Jumping into the fray feels identical to Dawn of War, a decidedly good thing, except with some visual touch-ups (pivot and zoom the camera in close for a look) and new terrain to cover. The expansion adds a slew of original maps for single player and multiplayer, so bring your thinking cap.

Much in the gameplay department is the same as before. You spend a small amount of time building a base and buffing your stats and abilities, then set out to capture Relics, Strategic Points, and Critical Points, which all give you Requisition, the only resource besides Power that the game makes you harvest for unit production. From there, it's all about combat. Once you have a sizable army, get moving, and stomp a hole in some enemy faces, but don't leave your tail completely unguarded. Most missions in the campaign decide victory by who destroys whom's HQ first. Leave yours empty and you're in for a nasty surprise.

The balancing act of offense and defense is complicated but evened out by redoing unit counts and limits, and the requisites for building some of the more powerful units in the game. In addition, each race has a few new tricks up their sleeves. Some of this was done to counteract other additions or modifications in the game, while others tweaks were done to put all the races on even ground, what with the coming of the Tau and the Necrons into the fold. They each have their own unique abilities that undermine everyone else, so there had to be some compensation.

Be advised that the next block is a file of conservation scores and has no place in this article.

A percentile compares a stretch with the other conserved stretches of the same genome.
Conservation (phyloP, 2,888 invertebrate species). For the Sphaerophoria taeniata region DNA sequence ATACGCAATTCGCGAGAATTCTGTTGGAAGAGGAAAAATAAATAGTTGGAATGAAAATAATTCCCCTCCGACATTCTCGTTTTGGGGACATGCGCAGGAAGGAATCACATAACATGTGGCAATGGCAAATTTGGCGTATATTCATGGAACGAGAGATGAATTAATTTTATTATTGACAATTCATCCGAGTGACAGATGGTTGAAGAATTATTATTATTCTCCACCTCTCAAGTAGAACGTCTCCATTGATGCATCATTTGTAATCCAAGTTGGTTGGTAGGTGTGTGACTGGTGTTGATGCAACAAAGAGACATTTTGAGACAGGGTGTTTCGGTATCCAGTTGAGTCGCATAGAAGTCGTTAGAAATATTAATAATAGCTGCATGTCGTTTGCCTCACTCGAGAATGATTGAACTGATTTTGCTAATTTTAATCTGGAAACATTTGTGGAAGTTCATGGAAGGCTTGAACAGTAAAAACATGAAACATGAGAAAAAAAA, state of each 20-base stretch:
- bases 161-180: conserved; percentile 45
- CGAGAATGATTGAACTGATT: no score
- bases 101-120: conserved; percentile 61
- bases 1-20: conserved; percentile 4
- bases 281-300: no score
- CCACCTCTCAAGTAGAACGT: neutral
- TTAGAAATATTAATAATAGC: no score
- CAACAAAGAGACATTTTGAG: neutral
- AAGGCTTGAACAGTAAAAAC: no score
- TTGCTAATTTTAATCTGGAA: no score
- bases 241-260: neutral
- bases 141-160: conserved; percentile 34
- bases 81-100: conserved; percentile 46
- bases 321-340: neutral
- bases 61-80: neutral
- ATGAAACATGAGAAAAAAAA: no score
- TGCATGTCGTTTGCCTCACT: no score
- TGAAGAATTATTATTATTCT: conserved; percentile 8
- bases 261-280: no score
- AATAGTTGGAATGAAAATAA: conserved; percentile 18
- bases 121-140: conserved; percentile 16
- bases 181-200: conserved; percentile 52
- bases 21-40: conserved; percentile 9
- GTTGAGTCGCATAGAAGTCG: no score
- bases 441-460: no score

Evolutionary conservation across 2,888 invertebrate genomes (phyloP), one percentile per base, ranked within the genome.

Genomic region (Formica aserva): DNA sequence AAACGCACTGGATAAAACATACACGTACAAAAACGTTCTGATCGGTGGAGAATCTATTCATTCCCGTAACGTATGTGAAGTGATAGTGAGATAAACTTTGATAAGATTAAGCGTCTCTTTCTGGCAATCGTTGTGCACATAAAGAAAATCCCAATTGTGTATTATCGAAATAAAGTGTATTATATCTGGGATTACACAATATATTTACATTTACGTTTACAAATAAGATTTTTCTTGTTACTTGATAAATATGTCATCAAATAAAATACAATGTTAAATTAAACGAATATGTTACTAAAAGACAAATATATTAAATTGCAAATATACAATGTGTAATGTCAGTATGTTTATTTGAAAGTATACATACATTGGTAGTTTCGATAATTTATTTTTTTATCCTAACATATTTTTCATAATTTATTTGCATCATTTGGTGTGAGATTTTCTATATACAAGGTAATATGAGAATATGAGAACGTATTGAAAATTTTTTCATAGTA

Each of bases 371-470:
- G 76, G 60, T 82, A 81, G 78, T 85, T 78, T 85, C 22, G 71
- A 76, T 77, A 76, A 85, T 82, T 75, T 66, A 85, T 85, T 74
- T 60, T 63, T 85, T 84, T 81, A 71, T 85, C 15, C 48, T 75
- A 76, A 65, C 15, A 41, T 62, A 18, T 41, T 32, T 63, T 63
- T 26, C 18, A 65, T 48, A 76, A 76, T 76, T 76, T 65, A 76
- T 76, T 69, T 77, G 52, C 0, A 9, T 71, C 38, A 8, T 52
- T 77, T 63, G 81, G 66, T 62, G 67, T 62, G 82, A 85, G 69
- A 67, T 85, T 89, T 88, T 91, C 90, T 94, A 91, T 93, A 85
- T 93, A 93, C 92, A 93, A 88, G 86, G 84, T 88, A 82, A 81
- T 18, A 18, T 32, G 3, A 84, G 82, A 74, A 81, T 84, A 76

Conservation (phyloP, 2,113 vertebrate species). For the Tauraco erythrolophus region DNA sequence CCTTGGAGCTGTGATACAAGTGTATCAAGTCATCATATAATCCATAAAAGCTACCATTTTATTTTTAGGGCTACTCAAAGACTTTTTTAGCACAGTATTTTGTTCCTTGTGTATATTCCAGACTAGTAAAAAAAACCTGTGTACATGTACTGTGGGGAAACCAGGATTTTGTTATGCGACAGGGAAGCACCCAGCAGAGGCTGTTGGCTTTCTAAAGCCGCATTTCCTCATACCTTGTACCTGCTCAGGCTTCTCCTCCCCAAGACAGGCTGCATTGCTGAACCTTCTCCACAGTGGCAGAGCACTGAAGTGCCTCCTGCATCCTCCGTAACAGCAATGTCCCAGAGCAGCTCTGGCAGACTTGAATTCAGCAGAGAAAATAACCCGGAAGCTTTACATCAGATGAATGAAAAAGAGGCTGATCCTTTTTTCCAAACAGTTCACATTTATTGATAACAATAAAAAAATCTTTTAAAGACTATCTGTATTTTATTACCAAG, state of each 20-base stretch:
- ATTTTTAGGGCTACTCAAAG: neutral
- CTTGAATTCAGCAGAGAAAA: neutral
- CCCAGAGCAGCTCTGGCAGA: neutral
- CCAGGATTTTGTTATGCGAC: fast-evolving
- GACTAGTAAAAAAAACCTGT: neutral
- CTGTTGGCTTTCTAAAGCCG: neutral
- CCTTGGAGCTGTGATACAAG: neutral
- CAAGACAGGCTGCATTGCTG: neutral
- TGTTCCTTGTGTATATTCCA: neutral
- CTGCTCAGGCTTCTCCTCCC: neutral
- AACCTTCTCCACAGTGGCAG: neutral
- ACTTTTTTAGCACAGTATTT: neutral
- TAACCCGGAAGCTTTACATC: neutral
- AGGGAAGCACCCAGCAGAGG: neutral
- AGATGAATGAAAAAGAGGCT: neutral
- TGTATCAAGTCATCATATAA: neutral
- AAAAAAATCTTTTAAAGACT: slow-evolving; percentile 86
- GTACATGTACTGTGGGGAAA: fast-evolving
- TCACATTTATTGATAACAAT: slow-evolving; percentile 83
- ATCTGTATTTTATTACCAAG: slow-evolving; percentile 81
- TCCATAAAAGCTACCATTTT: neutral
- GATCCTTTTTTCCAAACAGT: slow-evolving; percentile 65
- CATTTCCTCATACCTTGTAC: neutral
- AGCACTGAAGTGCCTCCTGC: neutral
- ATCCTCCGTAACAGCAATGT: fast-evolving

For instance, the Tau and the Eldar are big on cloaking their units and hitting you while disguised. This makes the Space Marines very dependent on their Librarian (he sounds dull, but he kicks ass) since he's one of the only units that can unmask these sneaks. It's fun to watch them turn tail as the Librarian charges into the fray and all the surrounding friendlies open fire on the cocky mofos.

The Imperial Guard returns from Winter Assault, but the real news here is the Tau and Necrons. Let's look at them in a little more depth.

The Tau are an interesting hybrid of technology and savagery. They bring pulse rifles and mech battlesuits to the field for ranged attacks, but what are they to do when the enemy gets up close? They turn it over to their allies the Kroot, with their Carnivores, Hounds, and the Godzilla-esque Knarloc. These unruly beasts excel in melee combat and have foot-speed that can overrun just about anyone trying to escape their grasp.